·      There are reference data that are shared but don’t involve a lot of transactional back-and-forth—e.g. master data management. (https://en.wikipedia.org/wiki/Master_data_management)

·      There is virtualization, clouds, layers of data processing—e.g. networks and IT operations.

·      The data connect the dots of otherwise unrelated interests—kind of like the real-time recommendation engines on Amazon that display things I might be interested in buying that other people who bought the item I am viewing have also bought.

For our second chat, former Datanauts  community manager and new Datanaut Elyssa Dole shared her nearly-infinite wisdom in organizing community events. Elyssa developed the toolkit that Datanauts leverage when organizing their events. Her chat walked through the various pathways a Datanaut can take when hosting an event and what makes a Datanauts event successful.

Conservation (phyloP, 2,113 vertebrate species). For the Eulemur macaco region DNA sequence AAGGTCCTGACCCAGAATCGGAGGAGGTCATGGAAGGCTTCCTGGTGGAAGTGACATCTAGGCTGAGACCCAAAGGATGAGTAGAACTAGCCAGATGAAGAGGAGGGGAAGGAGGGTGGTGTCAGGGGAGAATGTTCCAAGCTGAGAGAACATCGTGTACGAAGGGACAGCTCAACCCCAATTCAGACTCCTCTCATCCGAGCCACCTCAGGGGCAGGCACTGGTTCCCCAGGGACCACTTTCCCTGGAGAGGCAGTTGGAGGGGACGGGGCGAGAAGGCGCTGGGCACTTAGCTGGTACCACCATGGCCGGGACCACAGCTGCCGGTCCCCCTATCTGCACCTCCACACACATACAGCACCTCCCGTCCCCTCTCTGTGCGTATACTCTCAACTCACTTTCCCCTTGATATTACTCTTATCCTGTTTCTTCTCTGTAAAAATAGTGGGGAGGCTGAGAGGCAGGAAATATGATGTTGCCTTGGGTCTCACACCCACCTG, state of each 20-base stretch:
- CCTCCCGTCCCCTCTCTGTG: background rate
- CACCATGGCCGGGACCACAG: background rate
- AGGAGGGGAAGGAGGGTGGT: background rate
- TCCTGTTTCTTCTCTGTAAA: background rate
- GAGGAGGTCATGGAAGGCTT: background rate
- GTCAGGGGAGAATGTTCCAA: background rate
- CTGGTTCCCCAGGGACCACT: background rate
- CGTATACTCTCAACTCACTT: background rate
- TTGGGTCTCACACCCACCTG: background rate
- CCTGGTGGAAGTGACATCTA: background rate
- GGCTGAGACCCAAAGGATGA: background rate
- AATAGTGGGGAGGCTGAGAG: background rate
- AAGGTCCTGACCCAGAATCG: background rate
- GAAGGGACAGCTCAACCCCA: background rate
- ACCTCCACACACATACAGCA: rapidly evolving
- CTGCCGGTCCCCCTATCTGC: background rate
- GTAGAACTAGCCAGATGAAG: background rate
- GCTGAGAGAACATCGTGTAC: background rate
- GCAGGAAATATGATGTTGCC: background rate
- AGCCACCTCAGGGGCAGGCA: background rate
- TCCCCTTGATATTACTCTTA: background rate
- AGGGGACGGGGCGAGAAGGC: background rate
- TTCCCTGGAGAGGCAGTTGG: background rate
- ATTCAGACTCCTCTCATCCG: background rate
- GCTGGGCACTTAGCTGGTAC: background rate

Datanauts who have hosted their own events shared their experiences well. They all stressed starting small—with a groups of friends or family—and trying to reach people who don’t normally work with data.

“That’s one of the things with Women in Data,” says Beth Beck, NASA's Open Innovation Program Manager and the founder of the Datanauts program, referring to NASA’s initiative to encourage women to participate in data science (more on that here). Hosting community events reaches “the women who wouldn’t normally see [data]. We want to model them into the data science world.”

Datanaut Cindy Chin (2016 Class), who has hosted three Datanauts events so far ranging from informal to formal, also recommended starting small. “Play towards your strengths and also towards your network and your interests,” says Cindy.